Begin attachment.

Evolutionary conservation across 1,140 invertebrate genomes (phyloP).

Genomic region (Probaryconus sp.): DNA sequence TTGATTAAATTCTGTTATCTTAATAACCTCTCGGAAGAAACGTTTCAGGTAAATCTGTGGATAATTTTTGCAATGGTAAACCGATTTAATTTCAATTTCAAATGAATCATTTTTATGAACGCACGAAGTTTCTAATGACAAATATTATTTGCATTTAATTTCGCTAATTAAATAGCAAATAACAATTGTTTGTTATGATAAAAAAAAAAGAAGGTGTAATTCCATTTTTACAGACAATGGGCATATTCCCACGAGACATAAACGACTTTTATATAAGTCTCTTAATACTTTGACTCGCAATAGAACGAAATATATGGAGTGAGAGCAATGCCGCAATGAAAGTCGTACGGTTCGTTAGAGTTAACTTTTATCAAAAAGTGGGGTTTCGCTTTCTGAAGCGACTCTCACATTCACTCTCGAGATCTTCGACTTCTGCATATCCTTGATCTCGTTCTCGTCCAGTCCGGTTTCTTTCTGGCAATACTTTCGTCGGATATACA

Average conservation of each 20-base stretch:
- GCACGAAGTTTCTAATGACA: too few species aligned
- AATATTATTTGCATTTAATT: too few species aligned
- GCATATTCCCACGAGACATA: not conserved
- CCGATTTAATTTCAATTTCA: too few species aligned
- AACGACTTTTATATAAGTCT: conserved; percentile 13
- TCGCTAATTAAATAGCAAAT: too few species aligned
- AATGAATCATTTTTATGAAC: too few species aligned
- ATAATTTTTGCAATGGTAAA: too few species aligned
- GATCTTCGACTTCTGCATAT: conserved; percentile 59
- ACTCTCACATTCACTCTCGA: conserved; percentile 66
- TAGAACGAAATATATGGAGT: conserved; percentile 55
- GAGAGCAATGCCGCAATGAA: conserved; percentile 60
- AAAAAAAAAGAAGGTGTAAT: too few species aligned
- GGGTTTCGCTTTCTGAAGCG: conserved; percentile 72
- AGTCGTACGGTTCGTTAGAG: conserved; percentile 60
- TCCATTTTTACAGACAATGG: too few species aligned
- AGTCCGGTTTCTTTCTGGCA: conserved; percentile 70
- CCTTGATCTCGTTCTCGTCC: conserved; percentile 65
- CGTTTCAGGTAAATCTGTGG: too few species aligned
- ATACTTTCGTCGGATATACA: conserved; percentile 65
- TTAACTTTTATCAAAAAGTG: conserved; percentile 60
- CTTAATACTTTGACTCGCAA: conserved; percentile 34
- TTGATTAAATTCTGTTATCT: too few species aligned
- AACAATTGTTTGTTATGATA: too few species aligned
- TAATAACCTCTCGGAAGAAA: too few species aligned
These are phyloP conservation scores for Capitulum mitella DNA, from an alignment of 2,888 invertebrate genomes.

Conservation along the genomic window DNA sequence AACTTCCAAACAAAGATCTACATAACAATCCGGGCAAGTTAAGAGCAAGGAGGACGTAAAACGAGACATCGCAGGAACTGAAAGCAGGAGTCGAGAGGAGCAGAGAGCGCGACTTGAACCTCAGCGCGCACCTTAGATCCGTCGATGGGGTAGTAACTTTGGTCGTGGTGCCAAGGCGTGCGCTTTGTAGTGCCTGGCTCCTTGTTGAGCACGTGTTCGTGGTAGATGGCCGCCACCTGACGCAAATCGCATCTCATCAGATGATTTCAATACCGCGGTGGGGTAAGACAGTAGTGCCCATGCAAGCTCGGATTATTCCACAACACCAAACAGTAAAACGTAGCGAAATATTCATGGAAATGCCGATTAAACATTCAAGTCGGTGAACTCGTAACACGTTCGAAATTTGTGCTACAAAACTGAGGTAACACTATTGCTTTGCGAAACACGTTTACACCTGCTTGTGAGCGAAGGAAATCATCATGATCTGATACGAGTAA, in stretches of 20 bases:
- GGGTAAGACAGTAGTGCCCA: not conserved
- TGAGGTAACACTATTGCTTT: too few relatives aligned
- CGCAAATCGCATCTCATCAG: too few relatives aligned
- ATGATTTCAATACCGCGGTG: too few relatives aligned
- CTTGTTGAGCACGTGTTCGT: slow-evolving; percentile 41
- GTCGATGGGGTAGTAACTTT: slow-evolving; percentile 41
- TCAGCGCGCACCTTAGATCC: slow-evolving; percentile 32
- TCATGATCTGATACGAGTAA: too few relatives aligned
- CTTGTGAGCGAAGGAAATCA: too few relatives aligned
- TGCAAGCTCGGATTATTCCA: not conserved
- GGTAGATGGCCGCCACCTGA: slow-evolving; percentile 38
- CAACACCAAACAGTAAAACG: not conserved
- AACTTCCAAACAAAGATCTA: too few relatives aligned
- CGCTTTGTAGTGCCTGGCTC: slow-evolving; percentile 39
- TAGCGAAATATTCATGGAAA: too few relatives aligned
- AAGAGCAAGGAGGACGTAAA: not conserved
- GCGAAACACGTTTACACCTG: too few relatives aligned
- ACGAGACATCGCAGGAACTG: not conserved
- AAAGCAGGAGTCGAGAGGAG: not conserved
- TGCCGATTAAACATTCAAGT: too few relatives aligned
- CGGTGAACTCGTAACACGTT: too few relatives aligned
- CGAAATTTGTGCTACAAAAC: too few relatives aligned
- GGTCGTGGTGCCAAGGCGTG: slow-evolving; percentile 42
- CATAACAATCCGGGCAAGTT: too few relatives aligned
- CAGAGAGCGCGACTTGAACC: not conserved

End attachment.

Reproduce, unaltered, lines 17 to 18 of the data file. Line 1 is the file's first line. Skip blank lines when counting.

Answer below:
- GGGTTTCGCTTTCTGAAGCG: conserved; percentile 72
- AGTCGTACGGTTCGTTAGAG: conserved; percentile 60